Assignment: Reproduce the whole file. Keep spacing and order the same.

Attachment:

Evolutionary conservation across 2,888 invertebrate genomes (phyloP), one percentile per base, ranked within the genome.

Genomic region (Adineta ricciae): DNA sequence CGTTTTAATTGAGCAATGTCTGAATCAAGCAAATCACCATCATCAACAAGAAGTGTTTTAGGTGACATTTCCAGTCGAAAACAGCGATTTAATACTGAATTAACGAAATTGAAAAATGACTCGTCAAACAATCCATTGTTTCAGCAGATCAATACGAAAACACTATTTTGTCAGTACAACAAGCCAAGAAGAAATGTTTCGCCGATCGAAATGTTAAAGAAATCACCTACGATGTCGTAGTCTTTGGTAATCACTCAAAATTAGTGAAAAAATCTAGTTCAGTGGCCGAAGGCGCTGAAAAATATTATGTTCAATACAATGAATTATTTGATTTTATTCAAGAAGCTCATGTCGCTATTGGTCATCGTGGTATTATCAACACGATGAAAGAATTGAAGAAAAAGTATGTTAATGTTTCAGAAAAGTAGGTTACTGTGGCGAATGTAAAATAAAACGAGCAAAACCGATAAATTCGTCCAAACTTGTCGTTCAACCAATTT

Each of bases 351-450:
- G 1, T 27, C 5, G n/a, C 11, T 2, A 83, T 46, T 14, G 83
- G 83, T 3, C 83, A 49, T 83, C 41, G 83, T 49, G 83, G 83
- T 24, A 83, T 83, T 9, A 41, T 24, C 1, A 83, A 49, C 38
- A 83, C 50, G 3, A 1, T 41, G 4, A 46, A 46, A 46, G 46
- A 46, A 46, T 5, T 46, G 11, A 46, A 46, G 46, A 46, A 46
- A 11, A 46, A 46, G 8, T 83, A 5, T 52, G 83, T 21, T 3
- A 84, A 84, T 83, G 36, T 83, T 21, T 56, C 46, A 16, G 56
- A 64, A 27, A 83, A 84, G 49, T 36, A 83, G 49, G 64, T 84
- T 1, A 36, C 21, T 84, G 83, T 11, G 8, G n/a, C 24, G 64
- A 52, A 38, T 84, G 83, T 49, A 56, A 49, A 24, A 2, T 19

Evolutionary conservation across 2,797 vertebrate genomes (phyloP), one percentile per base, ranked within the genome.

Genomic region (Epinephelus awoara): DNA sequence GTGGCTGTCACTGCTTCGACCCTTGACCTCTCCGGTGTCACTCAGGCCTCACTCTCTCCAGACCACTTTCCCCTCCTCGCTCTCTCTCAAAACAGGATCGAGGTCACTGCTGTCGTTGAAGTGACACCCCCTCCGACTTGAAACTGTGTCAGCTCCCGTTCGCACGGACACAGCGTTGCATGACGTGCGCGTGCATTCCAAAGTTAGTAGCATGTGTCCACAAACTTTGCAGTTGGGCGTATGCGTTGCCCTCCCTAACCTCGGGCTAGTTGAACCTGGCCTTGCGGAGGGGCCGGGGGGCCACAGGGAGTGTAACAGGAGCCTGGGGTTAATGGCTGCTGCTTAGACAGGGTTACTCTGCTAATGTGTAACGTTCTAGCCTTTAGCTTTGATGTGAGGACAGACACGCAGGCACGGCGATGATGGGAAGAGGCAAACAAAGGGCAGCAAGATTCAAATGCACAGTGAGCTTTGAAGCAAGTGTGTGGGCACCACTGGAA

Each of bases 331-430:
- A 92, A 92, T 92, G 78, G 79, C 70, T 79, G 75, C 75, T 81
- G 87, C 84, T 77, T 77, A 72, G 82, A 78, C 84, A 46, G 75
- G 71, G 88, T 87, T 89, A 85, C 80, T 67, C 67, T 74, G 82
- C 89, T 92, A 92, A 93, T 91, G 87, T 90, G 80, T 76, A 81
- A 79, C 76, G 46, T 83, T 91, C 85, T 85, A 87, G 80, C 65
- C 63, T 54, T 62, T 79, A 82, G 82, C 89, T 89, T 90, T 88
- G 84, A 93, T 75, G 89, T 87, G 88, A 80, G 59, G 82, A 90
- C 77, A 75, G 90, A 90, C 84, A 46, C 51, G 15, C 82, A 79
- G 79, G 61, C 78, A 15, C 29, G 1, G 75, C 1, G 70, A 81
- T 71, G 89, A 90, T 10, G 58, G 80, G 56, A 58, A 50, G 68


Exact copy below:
Evolutionary conservation across 2,888 invertebrate genomes (phyloP), one percentile per base, ranked within the genome.

Genomic region (Adineta ricciae): DNA sequence CGTTTTAATTGAGCAATGTCTGAATCAAGCAAATCACCATCATCAACAAGAAGTGTTTTAGGTGACATTTCCAGTCGAAAACAGCGATTTAATACTGAATTAACGAAATTGAAAAATGACTCGTCAAACAATCCATTGTTTCAGCAGATCAATACGAAAACACTATTTTGTCAGTACAACAAGCCAAGAAGAAATGTTTCGCCGATCGAAATGTTAAAGAAATCACCTACGATGTCGTAGTCTTTGGTAATCACTCAAAATTAGTGAAAAAATCTAGTTCAGTGGCCGAAGGCGCTGAAAAATATTATGTTCAATACAATGAATTATTTGATTTTATTCAAGAAGCTCATGTCGCTATTGGTCATCGTGGTATTATCAACACGATGAAAGAATTGAAGAAAAAGTATGTTAATGTTTCAGAAAAGTAGGTTACTGTGGCGAATGTAAAATAAAACGAGCAAAACCGATAAATTCGTCCAAACTTGTCGTTCAACCAATTT

Each of bases 351-450:
- G 1, T 27, C 5, G n/a, C 11, T 2, A 83, T 46, T 14, G 83
- G 83, T 3, C 83, A 49, T 83, C 41, G 83, T 49, G 83, G 83
- T 24, A 83, T 83, T 9, A 41, T 24, C 1, A 83, A 49, C 38
- A 83, C 50, G 3, A 1, T 41, G 4, A 46, A 46, A 46, G 46
- A 46, A 46, T 5, T 46, G 11, A 46, A 46, G 46, A 46, A 46
- A 11, A 46, A 46, G 8, T 83, A 5, T 52, G 83, T 21, T 3
- A 84, A 84, T 83, G 36, T 83, T 21, T 56, C 46, A 16, G 56
- A 64, A 27, A 83, A 84, G 49, T 36, A 83, G 49, G 64, T 84
- T 1, A 36, C 21, T 84, G 83, T 11, G 8, G n/a, C 24, G 64
- A 52, A 38, T 84, G 83, T 49, A 56, A 49, A 24, A 2, T 19

Evolutionary conservation across 2,797 vertebrate genomes (phyloP), one percentile per base, ranked within the genome.

Genomic region (Epinephelus awoara): DNA sequence GTGGCTGTCACTGCTTCGACCCTTGACCTCTCCGGTGTCACTCAGGCCTCACTCTCTCCAGACCACTTTCCCCTCCTCGCTCTCTCTCAAAACAGGATCGAGGTCACTGCTGTCGTTGAAGTGACACCCCCTCCGACTTGAAACTGTGTCAGCTCCCGTTCGCACGGACACAGCGTTGCATGACGTGCGCGTGCATTCCAAAGTTAGTAGCATGTGTCCACAAACTTTGCAGTTGGGCGTATGCGTTGCCCTCCCTAACCTCGGGCTAGTTGAACCTGGCCTTGCGGAGGGGCCGGGGGGCCACAGGGAGTGTAACAGGAGCCTGGGGTTAATGGCTGCTGCTTAGACAGGGTTACTCTGCTAATGTGTAACGTTCTAGCCTTTAGCTTTGATGTGAGGACAGACACGCAGGCACGGCGATGATGGGAAGAGGCAAACAAAGGGCAGCAAGATTCAAATGCACAGTGAGCTTTGAAGCAAGTGTGTGGGCACCACTGGAA

Each of bases 331-430:
- A 92, A 92, T 92, G 78, G 79, C 70, T 79, G 75, C 75, T 81
- G 87, C 84, T 77, T 77, A 72, G 82, A 78, C 84, A 46, G 75
- G 71, G 88, T 87, T 89, A 85, C 80, T 67, C 67, T 74, G 82
- C 89, T 92, A 92, A 93, T 91, G 87, T 90, G 80, T 76, A 81
- A 79, C 76, G 46, T 83, T 91, C 85, T 85, A 87, G 80, C 65
- C 63, T 54, T 62, T 79, A 82, G 82, C 89, T 89, T 90, T 88
- G 84, A 93, T 75, G 89, T 87, G 88, A 80, G 59, G 82, A 90
- C 77, A 75, G 90, A 90, C 84, A 46, C 51, G 15, C 82, A 79
- G 79, G 61, C 78, A 15, C 29, G 1, G 75, C 1, G 70, A 81
- T 71, G 89, A 90, T 10, G 58, G 80, G 56, A 58, A 50, G 68